DOG BONE SOUP—a slice of ‘The American Pie’
“Dog Bone Soup takes place in the fifties and sixties, but it could be anytime America as poverty, alcoholism, abuse, integrity, and ingenuity still abound” ~ Linda Loegel
“This kid has grit. Determination. A solid grip on his own worth.” ~ Marilyn Armstrong
DOG BONE SOUP by Bette A. Stevens is the saga of the coming of age of a poor boy in New England. Set in the 1950s and 60s, Stevens’s debut novel tells an American story…
I’m often asked why I wrote a book about a poor kid growing up in America in a dysfunctional family in the 1950s and 60s.
As a retired teacher, I have a deep concern for kids living in poverty today—these children are often bullied and looked down upon by other kids and even by some adults, all because of the social status of their families. Poverty and prejudice appear linked through the generations. The bullying I’ve seen isn’t simply relegated to kid stuff. Adults can and should make a difference for the better in the lives of these children—of all children. Many of these kids continue to suffer, and are often traumatized, throughout their lives because they’ve been bullied or intimidated simply because they’re poor. I know, I’ve met many of them. DOG BONE SOUP is a fictional story of the survival and the triumph of a boy who overcomes the odds of repeating the pattern of poverty in his own life back in the 1950s and 60s, an era when most families were living The American Dream.
Unfortunately, DOG BONE SOUP is as relevant today as it was in the 1950s and 60s. Fortunately, we do have the opportunity to change these statistics today. As caring and concerned adults, we can all make a difference—one child at a time.
Find out all about it in DOG BONE SOUP. Let’s throw kindness around like confetti! ~Bette A. Stevens, Maine author
Excerpt from DOG BONE SOUP by Bette A. Stevens
(Of Buddies & Bullies)
THE DAYS WE SPENT TRIMMING TREES and typing over at Mrs. Ashley’s flew off faster than a sweet dream, as Mum would say. What Mum couldn’t do with her moccasin, Mrs. Ashley took care of with her typewriter and adventure stories. The three of us took turns reading chapters in ‘The Jungle Book’ together after Saturday dinners that fall. Mrs. Ashley always had chocolate ice cream to go along with her fancy desserts. I liked to chomp on the fancies while Willie gorged himself on ice cream. Mum couldn’t believe it when Willie started working on his spelling and even read a book every now and then at the house.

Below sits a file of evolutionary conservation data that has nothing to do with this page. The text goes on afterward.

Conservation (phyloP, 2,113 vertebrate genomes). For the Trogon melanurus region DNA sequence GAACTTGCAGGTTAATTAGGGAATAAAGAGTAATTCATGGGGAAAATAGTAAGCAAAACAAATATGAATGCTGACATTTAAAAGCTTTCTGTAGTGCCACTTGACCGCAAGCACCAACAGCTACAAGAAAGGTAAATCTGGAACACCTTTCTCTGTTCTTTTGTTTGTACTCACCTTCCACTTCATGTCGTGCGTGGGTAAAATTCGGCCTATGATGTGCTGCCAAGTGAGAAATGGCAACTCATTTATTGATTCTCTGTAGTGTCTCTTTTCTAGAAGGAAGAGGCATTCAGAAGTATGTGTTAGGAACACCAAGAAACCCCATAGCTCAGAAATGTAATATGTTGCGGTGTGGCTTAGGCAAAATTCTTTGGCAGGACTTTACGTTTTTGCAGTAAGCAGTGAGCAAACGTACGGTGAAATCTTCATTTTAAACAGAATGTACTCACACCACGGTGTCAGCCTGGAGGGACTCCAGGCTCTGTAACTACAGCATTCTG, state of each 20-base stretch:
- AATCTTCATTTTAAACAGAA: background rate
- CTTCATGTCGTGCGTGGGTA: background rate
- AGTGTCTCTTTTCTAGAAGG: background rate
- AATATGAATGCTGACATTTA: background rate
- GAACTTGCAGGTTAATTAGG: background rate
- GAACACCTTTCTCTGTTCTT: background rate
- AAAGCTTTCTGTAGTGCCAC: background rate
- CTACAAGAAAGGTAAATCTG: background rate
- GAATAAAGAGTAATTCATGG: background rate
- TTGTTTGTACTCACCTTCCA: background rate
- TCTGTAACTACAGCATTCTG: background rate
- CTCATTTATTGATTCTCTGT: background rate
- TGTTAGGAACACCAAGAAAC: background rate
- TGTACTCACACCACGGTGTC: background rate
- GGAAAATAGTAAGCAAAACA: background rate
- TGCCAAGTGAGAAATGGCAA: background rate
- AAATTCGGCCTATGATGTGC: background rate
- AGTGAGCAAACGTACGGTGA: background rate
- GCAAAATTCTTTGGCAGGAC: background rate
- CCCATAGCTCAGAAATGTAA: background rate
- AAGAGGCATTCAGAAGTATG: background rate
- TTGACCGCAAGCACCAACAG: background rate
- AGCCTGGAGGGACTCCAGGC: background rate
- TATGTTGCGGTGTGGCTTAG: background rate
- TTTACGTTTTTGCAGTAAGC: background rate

Uncle Ted took me out to the lake fishing on Sunday afternoons a couple of weeks after we finished our Favorite Things lists. I’m sure that had something to do with Mrs. Ashley, too. Dinner times, she’d be talking to Uncle Ted about her mahogany row-boat. She told him it would be nice if he had a son to take out fishing with him. “You know I hate to see that boat just sitting out in the shed, knowing how much you love your bass fishing,” she’d say.
School never changed much. I still hated it. But, I did find out that Timmy didn’t want to join Buddy that day out on the playground.
A few days after the sing-songing, Timmy came over by me at recess and asked if he could shoot marbles.
“You just go over and play marbles or anything else you like with your best friend Buddy Wentworth,” I snapped.
“Buddy’s not my friend. He’s always mean to me. You hear him. Buddy’s mean to everybody. I just try to stay out of his way. Buddy made me sing with him that day. Said if I didn’t, he’d beat me to a pulp after school. I hate recess and I hate Buddy Wentworth. You’re the only friend I’ve got. You never make fun of me when Buddy gets something going. Can I please play?” Timmy begged.
“Sure. Where’s your marbles?”
He snatched them out of his pocket and I got my only real friend back that day.
If anyone thought that Timmy Doyle was a little slow had watched us play marbles, they’d have known that was nothin’ but a lie. Timmy took to playing marbles, quick as a baby chick takes to peckin’ for its grain.
I kept my grades up to all As and Bs. I sure didn’t want Mum’s moccasin on my butt. Willie was getting Cs on his report cards. Mum was just fine with that. I suppose getting Cs was lots better than the Ds he’d been bringing home before Mrs. Ashley.
DOG BONE SOUP by Bette A. Stevens
- A fresh slice of “The American Pie”
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Comments on: "American Boomer fiction: DOG BONE SOUP by Bette A. Stevens" (11)
Bette, I enjoyed your post about one of my favorite books I’ve read. I recommend to everyone whenever I get the chance. Truly a heartwarming story. I’ve come across many dysfunctional families and I’ve seen poverty stricken families trying to survive against the prejudices of society. We, as individuals and as a society, need to be aware and make a difference.
Thanks so much for your support, Michelle. It means the world to me. There are so many people out there for whom poverty and its often adverse affects remains hidden. And, hopefully readers of DOG BONE SOUP will come to see that we can all make a difference, one child at a time. Thanks again, my dear friend! ❤
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[…] American Boomer fiction: DOG BONE SOUP by Bette A. Stevens. […]
Thanks, Catalina! 🙂
It’s in my Kindle and on the TBR (next) Can’t wait.
Hi, John. Thanks! I’m right in the middle of the muddle in HIS REVENGE! 🙂
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You sure know how to hook a reader and keep them engaged… 🙂
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Thank you. That is good to know. 🙂
I enjoyed this post as I enjoyed this coming of age bittersweet story that stays with the reader for a long time.
Thanks, Micki! 🙂